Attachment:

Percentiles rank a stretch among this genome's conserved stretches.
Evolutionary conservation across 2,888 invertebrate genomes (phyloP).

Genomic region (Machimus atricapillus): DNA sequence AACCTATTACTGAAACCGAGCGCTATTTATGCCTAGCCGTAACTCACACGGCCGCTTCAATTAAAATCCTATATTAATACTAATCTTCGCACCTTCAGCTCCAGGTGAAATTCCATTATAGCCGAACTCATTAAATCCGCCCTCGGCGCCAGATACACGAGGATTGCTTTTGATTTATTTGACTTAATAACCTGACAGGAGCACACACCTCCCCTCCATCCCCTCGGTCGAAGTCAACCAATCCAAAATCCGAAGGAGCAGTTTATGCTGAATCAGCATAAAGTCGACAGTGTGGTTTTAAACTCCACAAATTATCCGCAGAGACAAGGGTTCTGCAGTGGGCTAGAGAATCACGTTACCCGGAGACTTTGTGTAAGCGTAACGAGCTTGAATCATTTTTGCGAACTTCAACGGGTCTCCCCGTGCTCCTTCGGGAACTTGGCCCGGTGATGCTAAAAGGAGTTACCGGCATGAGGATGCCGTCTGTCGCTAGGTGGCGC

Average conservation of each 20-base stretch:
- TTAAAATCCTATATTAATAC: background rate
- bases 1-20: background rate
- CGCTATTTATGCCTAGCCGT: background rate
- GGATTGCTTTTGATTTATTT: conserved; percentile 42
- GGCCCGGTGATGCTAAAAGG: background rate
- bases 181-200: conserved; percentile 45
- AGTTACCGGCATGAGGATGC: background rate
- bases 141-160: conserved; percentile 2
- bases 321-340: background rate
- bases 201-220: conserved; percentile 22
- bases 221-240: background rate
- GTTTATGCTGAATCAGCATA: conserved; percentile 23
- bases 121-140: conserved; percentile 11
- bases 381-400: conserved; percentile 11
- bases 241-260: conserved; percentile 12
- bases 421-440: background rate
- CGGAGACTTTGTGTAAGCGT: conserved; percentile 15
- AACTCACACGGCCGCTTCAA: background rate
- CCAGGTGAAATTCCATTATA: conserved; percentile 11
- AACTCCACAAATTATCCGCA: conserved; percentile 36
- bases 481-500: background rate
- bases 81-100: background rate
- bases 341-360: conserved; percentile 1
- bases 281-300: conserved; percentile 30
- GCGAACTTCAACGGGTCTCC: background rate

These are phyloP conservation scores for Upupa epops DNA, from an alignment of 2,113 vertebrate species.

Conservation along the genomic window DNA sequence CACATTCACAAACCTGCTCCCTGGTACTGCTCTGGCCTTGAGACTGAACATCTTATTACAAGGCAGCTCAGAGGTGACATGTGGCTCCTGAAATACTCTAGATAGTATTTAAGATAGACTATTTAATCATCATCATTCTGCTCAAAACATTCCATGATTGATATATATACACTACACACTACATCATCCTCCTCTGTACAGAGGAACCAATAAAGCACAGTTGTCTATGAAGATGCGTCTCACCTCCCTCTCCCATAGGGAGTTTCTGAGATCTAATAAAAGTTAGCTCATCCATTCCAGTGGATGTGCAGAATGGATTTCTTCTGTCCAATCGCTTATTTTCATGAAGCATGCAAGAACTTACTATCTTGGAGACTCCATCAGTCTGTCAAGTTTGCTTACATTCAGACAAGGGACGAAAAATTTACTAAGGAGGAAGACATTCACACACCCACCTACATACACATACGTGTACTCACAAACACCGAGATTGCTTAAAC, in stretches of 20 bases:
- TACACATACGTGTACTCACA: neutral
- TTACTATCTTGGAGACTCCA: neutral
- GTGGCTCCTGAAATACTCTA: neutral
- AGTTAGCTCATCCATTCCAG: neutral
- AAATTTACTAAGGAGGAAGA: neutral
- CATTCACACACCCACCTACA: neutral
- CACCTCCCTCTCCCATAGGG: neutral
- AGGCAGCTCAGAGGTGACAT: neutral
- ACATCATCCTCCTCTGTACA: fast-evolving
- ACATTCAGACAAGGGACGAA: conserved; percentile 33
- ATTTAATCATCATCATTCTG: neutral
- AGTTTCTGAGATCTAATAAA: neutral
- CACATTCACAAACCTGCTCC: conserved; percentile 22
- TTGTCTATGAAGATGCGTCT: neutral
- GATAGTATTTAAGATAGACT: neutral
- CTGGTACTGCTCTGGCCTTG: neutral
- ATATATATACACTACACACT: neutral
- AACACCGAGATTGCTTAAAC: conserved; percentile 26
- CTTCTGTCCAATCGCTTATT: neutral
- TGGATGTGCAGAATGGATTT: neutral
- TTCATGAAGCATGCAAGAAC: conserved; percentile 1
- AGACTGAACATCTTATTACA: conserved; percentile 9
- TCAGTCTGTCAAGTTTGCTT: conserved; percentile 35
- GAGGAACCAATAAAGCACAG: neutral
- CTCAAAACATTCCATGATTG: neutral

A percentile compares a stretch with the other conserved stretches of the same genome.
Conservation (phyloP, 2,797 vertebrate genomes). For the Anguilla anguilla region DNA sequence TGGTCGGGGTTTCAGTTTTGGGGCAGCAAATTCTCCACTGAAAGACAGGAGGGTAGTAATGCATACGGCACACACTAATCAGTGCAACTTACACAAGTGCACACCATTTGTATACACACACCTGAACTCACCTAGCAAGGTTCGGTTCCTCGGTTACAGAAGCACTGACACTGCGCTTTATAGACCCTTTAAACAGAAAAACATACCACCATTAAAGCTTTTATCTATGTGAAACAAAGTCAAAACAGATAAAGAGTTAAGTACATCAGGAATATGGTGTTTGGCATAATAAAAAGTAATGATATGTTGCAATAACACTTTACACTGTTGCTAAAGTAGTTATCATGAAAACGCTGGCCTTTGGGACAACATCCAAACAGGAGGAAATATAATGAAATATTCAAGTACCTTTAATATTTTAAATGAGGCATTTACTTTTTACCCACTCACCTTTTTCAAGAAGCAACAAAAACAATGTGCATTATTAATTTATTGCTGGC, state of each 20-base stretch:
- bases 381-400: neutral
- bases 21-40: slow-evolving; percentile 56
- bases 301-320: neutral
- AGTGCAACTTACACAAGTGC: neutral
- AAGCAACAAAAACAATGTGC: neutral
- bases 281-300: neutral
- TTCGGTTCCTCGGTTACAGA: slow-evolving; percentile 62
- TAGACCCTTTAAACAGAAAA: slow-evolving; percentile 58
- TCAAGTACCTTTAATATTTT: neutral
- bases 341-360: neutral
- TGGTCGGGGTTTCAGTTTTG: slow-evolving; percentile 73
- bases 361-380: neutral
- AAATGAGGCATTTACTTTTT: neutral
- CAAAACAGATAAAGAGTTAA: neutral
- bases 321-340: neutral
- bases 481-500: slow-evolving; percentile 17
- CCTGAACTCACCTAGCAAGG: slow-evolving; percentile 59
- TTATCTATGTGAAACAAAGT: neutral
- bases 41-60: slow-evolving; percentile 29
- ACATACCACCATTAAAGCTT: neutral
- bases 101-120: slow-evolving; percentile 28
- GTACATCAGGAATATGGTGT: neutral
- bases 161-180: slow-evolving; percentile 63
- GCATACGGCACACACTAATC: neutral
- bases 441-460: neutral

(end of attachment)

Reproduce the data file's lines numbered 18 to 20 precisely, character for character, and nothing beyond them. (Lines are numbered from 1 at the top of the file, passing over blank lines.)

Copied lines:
- bases 381-400: conserved; percentile 11
- bases 241-260: conserved; percentile 12
- bases 421-440: background rate